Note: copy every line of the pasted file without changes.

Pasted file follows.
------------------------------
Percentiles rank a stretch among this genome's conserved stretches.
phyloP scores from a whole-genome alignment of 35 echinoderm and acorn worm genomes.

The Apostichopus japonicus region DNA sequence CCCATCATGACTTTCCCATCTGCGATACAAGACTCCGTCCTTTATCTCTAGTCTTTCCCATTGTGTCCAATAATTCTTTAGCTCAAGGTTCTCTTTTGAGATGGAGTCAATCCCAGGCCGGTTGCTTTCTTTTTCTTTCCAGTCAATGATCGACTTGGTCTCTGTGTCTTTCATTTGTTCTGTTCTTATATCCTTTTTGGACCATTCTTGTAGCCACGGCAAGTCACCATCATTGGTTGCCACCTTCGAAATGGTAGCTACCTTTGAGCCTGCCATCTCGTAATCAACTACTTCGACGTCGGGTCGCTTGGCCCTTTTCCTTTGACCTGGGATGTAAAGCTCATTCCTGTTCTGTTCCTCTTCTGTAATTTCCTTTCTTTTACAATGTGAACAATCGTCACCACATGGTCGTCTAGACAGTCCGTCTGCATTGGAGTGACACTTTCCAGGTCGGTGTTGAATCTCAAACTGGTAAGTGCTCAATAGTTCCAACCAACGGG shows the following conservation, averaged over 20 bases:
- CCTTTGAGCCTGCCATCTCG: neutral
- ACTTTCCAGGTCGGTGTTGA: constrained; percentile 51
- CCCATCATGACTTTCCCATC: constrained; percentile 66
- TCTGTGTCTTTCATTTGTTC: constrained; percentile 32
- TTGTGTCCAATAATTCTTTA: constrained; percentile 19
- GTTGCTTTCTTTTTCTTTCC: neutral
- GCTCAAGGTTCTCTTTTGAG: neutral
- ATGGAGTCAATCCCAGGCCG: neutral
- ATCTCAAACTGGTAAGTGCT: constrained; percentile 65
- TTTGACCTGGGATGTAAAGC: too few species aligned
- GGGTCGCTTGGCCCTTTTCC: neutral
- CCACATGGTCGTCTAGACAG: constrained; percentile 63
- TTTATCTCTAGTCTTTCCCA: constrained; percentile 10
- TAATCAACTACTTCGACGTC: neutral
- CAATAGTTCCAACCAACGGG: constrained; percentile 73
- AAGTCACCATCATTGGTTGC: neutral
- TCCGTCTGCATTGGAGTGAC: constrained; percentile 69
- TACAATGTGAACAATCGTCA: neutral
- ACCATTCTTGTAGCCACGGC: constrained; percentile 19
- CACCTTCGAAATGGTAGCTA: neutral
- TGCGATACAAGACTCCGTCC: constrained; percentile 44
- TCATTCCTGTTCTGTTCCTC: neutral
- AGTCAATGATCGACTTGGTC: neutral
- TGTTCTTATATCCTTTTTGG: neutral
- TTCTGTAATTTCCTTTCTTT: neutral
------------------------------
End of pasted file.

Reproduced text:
Percentiles rank a stretch among this genome's conserved stretches.
phyloP scores from a whole-genome alignment of 35 echinoderm and acorn worm genomes.

The Apostichopus japonicus region DNA sequence CCCATCATGACTTTCCCATCTGCGATACAAGACTCCGTCCTTTATCTCTAGTCTTTCCCATTGTGTCCAATAATTCTTTAGCTCAAGGTTCTCTTTTGAGATGGAGTCAATCCCAGGCCGGTTGCTTTCTTTTTCTTTCCAGTCAATGATCGACTTGGTCTCTGTGTCTTTCATTTGTTCTGTTCTTATATCCTTTTTGGACCATTCTTGTAGCCACGGCAAGTCACCATCATTGGTTGCCACCTTCGAAATGGTAGCTACCTTTGAGCCTGCCATCTCGTAATCAACTACTTCGACGTCGGGTCGCTTGGCCCTTTTCCTTTGACCTGGGATGTAAAGCTCATTCCTGTTCTGTTCCTCTTCTGTAATTTCCTTTCTTTTACAATGTGAACAATCGTCACCACATGGTCGTCTAGACAGTCCGTCTGCATTGGAGTGACACTTTCCAGGTCGGTGTTGAATCTCAAACTGGTAAGTGCTCAATAGTTCCAACCAACGGG shows the following conservation, averaged over 20 bases:
- CCTTTGAGCCTGCCATCTCG: neutral
- ACTTTCCAGGTCGGTGTTGA: constrained; percentile 51
- CCCATCATGACTTTCCCATC: constrained; percentile 66
- TCTGTGTCTTTCATTTGTTC: constrained; percentile 32
- TTGTGTCCAATAATTCTTTA: constrained; percentile 19
- GTTGCTTTCTTTTTCTTTCC: neutral
- GCTCAAGGTTCTCTTTTGAG: neutral
- ATGGAGTCAATCCCAGGCCG: neutral
- ATCTCAAACTGGTAAGTGCT: constrained; percentile 65
- TTTGACCTGGGATGTAAAGC: too few species aligned
- GGGTCGCTTGGCCCTTTTCC: neutral
- CCACATGGTCGTCTAGACAG: constrained; percentile 63
- TTTATCTCTAGTCTTTCCCA: constrained; percentile 10
- TAATCAACTACTTCGACGTC: neutral
- CAATAGTTCCAACCAACGGG: constrained; percentile 73
- AAGTCACCATCATTGGTTGC: neutral
- TCCGTCTGCATTGGAGTGAC: constrained; percentile 69
- TACAATGTGAACAATCGTCA: neutral
- ACCATTCTTGTAGCCACGGC: constrained; percentile 19
- CACCTTCGAAATGGTAGCTA: neutral
- TGCGATACAAGACTCCGTCC: constrained; percentile 44
- TCATTCCTGTTCTGTTCCTC: neutral
- AGTCAATGATCGACTTGGTC: neutral
- TGTTCTTATATCCTTTTTGG: neutral
- TTCTGTAATTTCCTTTCTTT: neutral